Pins and needles, mild or serious?
Pins and needles (paraesthesia) is a pricking, burning, tingling or numbing sensation that’s usually felt in the arms, legs, hands or feet.
It doesn’t usually cause any pain, but it can cause numbness or itching.
Pins and needlesis usually temporary, but can sometimes be long-lasting (chronic).
Most people have temporary pins and needles from time to time.
It happens when pressure is applied to a part of the body, which cuts off the blood supply to the nerves in that area. This prevents the nerves from sending important signals to the brain.
Putting weight on a body part (for example, by kneeling) or wearing tight shoes or socks can poten-tially cause pins and nee-les.
Temporary pins and needles can be eased by simply taking the pressure off the affected area. This allows your blood supply to return, relieving the num-bness or tingling sensation.
Other common reasons for temporary pins and needles include a condition known as Raynaud’s disease (which affects the blood supply to certain areas of the body, such as the fingers and toes, and is usually triggered by cold temperatures or sometimes anxiety or stress)and hyperventilating (breathing too quickly)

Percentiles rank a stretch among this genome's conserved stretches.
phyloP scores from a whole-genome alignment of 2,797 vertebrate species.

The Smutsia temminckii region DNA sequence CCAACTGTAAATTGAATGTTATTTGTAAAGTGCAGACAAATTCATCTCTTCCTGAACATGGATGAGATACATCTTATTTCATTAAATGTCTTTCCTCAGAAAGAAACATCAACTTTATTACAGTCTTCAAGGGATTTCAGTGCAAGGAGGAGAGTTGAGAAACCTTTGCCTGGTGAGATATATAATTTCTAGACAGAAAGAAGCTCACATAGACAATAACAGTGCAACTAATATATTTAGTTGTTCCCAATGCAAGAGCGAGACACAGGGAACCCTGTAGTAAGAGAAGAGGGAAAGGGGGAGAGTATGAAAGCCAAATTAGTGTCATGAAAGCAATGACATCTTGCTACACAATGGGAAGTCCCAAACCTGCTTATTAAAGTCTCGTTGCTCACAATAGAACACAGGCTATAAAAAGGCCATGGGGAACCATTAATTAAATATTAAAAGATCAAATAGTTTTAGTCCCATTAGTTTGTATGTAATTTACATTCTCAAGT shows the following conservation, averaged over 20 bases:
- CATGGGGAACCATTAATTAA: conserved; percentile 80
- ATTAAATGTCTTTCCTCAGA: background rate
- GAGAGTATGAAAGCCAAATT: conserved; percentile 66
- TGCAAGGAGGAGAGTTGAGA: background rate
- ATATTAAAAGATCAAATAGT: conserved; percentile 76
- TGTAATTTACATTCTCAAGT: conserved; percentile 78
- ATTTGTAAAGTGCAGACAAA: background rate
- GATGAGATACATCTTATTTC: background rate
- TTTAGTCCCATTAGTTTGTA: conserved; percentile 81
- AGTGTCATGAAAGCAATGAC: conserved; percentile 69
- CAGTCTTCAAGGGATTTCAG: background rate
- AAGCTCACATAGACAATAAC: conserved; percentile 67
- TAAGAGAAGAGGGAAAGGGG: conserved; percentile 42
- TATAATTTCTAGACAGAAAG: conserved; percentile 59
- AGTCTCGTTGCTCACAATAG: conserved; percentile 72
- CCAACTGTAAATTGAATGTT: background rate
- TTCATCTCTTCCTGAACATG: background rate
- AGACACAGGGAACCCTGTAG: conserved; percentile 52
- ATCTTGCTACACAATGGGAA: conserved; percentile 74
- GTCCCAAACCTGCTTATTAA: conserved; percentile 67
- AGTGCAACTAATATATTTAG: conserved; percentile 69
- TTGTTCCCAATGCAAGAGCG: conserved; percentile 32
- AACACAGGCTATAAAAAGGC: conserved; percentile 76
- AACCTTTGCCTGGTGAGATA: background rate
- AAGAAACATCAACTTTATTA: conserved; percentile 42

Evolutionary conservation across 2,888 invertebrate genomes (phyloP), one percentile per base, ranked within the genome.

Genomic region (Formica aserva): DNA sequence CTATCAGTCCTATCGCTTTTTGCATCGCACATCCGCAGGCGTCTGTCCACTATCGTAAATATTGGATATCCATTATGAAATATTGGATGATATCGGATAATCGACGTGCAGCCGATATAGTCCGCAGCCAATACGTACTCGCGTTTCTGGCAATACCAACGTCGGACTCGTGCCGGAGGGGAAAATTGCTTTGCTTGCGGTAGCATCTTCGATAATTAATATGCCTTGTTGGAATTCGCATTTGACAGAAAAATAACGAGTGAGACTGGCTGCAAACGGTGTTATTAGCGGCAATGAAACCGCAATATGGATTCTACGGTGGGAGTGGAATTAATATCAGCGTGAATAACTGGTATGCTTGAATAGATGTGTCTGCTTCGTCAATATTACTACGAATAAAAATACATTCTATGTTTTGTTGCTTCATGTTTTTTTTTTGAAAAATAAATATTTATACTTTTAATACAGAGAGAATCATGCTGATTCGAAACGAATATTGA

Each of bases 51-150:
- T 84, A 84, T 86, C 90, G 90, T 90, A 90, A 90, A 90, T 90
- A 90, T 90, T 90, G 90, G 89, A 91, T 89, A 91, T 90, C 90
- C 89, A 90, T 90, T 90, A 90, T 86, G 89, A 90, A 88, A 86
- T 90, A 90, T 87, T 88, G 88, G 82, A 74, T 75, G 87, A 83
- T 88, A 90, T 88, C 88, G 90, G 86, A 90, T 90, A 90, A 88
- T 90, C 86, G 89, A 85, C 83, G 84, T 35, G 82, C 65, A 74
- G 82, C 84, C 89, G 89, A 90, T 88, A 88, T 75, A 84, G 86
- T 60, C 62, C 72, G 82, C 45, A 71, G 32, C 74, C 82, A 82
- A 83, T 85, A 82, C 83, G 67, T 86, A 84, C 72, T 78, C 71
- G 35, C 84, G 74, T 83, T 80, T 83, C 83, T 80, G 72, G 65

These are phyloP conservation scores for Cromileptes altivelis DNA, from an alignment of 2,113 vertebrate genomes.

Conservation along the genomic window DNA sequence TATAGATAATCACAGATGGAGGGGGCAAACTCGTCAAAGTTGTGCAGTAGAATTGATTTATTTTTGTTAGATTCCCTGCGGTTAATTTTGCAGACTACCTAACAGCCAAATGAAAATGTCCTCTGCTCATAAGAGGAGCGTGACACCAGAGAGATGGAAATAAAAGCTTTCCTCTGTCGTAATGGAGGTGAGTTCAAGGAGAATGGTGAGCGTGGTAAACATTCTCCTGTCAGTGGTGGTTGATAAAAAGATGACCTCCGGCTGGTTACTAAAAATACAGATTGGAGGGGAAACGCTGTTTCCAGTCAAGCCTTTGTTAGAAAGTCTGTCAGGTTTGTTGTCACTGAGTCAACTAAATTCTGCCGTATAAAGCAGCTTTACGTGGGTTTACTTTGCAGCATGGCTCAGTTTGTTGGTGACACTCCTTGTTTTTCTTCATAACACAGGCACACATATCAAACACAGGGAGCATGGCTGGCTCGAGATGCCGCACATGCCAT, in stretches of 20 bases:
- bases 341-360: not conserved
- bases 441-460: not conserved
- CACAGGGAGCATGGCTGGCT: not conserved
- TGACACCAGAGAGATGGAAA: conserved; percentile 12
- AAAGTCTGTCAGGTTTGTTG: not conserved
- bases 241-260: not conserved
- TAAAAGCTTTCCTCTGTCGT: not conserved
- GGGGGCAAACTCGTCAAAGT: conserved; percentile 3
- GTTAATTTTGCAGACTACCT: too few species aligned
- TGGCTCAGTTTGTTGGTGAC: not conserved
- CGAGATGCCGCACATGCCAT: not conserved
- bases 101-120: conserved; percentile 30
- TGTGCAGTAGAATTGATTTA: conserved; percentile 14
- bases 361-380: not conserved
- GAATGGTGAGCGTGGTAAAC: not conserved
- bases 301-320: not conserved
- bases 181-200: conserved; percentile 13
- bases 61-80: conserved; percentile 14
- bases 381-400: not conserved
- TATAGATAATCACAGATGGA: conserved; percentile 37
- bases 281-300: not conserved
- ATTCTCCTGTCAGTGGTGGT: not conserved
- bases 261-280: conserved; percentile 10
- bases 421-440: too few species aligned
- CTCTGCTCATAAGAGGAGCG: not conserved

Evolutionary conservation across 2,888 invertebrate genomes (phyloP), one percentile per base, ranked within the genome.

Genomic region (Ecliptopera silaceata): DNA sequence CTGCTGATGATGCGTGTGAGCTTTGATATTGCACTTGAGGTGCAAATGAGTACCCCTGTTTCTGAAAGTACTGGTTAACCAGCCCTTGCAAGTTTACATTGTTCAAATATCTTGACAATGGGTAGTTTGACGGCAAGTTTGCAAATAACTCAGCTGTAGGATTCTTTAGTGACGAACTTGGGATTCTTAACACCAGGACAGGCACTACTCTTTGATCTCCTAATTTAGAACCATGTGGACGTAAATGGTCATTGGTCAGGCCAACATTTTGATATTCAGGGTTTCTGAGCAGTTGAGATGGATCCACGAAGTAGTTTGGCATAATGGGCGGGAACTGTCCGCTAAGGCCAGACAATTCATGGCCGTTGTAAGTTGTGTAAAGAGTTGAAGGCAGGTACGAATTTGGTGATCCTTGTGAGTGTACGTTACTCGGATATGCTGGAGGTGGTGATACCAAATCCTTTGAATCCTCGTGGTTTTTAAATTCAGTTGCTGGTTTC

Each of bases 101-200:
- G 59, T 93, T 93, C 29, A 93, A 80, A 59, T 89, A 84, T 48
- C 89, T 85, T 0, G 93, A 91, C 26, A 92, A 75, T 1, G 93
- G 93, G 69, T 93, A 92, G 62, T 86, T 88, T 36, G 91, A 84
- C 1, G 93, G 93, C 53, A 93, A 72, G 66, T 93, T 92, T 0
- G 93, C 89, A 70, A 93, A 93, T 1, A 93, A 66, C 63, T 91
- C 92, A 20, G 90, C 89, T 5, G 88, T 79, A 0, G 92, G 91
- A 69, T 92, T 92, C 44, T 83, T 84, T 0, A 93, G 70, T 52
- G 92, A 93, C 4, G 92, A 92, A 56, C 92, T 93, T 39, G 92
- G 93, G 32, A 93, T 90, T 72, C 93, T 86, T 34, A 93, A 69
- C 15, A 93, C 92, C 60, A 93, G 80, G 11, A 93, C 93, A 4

Long-lasting pins and needles
Sometimes, pins and needles can occur over a long period of time. It can be a sign of a wide range of health conditions, including:
Diabetes – a condition in which there is too much glucose in the blood.
A compressed ulnar nerve – the ulnar nerve starts in your neck and runs down the inside of your upper arm to your elbow, then down to the little finger side of your hand; it can be compressed at any point, but the elbow is most commonly affec-ted. Carpal tunnel syndrome – pain, numbness and a burning or tingling sensation in the hand caused by a build-up of pressure in the small tunnel that runs from the wrist to the lower palm (the carpal tunnel).
Sciatica, pain caused by irritation or compression of the sciatic nerve, which runs from the back of your pelvis, through your buttocks and down both legs to your feet
Persistent pins and needles can also occur after an injury, or be caused by certain treat-ments, such as chemotherapy.
Most cases of pins and needles are temporary and the sensation disappears after the pressure is taken off the affected area. See your GP if you constantly have pins and needles or if it keeps coming back. It may be a sign of a more serious underlying health condition.